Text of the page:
Prowling OR Watching? So anyone who watches is Prowling? What if they are sitting on a bench? There is some overreaching here; everyday conduct turned into a criminal act!
A 41-year-old Village of Lynnhaven man was arrested on a charge of prowling after he was identified in a photographic lineup by a 17-year-old male and 14-year-old girl.
They told investigators from the Sumter County Sheriff’s Office they had been at the pedestrian bridge near Barnes & Noble at Lake Sumter Landing July 28 when a man was hiding in the bushes watching them.
They identified Jamie Greenberg, a registered sex offender living in The Villages, as the man they had seen, according to the arrest report.
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Saturday, September 6, 2014
Thursday, September 4, 2014
Nick Olivas became a father at 14, a fact he wouldn't learn for eight years.
While in high school, Olivas had sex with a 20-year-old woman. As he sees it now, she took advantage of a lonely kid going through a rough patch at home.
State law says a child younger than 15 cannot consent with an adult under any circumstance, making Olivas a rape victim. But Olivas didn't press charges and says he didn't realize at the time that it was even something to consider.
The two went their separate ways. Olivas, now 24 and living in Phoenix, graduated from high school, went to college and became a medical assistant.
Then two years ago, the state served him with papers demanding child support. That's how he found out he had a then-6-year-old daughter.
"It was a shock," he said. "I was living my life and enjoying being young. To find out you have a 6-year-old? It's unexplainable. It freaked me out."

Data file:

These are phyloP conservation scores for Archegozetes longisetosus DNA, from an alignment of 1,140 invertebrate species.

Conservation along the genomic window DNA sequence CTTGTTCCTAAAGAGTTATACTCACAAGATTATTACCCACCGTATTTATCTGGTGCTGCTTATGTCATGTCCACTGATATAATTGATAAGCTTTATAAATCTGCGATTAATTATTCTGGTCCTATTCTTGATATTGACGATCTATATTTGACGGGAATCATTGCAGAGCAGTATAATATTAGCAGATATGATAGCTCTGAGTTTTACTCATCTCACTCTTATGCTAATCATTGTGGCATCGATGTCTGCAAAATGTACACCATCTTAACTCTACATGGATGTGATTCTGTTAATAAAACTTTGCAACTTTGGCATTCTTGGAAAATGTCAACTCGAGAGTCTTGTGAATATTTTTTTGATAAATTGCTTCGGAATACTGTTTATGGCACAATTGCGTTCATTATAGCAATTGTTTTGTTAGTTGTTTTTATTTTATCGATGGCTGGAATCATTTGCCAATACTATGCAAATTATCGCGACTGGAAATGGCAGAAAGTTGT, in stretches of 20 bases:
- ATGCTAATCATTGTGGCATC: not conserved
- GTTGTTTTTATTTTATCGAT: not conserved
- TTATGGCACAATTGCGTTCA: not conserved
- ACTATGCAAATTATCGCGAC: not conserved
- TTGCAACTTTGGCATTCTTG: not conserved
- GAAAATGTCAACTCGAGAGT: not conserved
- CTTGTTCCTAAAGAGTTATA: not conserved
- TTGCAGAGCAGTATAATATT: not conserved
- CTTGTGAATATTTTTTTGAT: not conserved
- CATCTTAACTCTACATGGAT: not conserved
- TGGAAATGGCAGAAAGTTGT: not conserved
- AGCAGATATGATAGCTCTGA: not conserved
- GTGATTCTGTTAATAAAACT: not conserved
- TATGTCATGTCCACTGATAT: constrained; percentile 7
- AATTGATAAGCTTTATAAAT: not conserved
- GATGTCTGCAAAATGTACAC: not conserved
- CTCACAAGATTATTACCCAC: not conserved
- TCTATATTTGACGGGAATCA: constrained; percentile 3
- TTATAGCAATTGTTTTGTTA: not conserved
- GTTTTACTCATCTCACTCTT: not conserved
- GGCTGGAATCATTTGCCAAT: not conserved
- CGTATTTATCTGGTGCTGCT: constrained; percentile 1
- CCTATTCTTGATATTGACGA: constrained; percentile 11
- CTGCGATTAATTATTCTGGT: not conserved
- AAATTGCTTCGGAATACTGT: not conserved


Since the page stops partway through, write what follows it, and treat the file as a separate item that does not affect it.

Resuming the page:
Sunday, August 31, 2014
Jeff Gates is a Web designer, writer and artist in Silver Spring. His latest project is the Chamomile Tea Party.
After my family arrives on the Cape May ferry for our annual vacation to the Jersey Shore, I take pictures of our two daughters on the ferry’s deck as we leave the harbor. I’ve been doing this since they were 3 and 4 years old. They are now 16 and 17. Each photo chronicles one year in the life of our family and our daughters’ growth into the beautiful young women they have become. Getting just the right exposure and interaction between the two has never been easy. They’ve gone from squirming toddlers to ambivalent teens who barely put up with their dad’s ongoing photography project.
But this year, everything was perfect. It has been an extraordinary summer in the Mid-Atlantic: mild heat with low humidity. On that first day of vacation, the sea was calm and the sky a brilliant blue. As I focused on the image in my camera’s viewfinder, the girls stood in their usual spot against the railing at the back of the boat. I was looking for just the right pose — often waiting for that perfect smile or pausing as they fixed their hair after a strong ocean breeze. I was trying to get just the right exposure and flash combination to bring out their faces in the harsh midday sun.
Totally engaged with the scene in front of me, I jumped when a man came up beside me and said to my daughters: “I would be remiss if I didn’t ask if you were okay.”
Monday, August 25, 2014
On Thursday, Joseph Goldstein of the New York Times reported that "Dozens of sex offenders who have satisfied their sentences in New York State are being held in prison beyond their release dates because of a new interpretation of a state law that governs where they can live." In short, since 2005, sex offenders in the state can't live within 1,000 feet of a school, and a February ruling from the state's Department of Corrections and Community Supervision extended that restriction to homeless shelters.
Because the onus is on sex offenders to find approved housing before they’re released, Goldstein reported, they’ve been left with very few options, especially in densely-populated New York City, where there are schools everywhere. This has led to an uncomfortable legal limbo and sparked at least one lawsuit (so far) on behalf of an offender who is still in custody even though he was supposed to be out by now.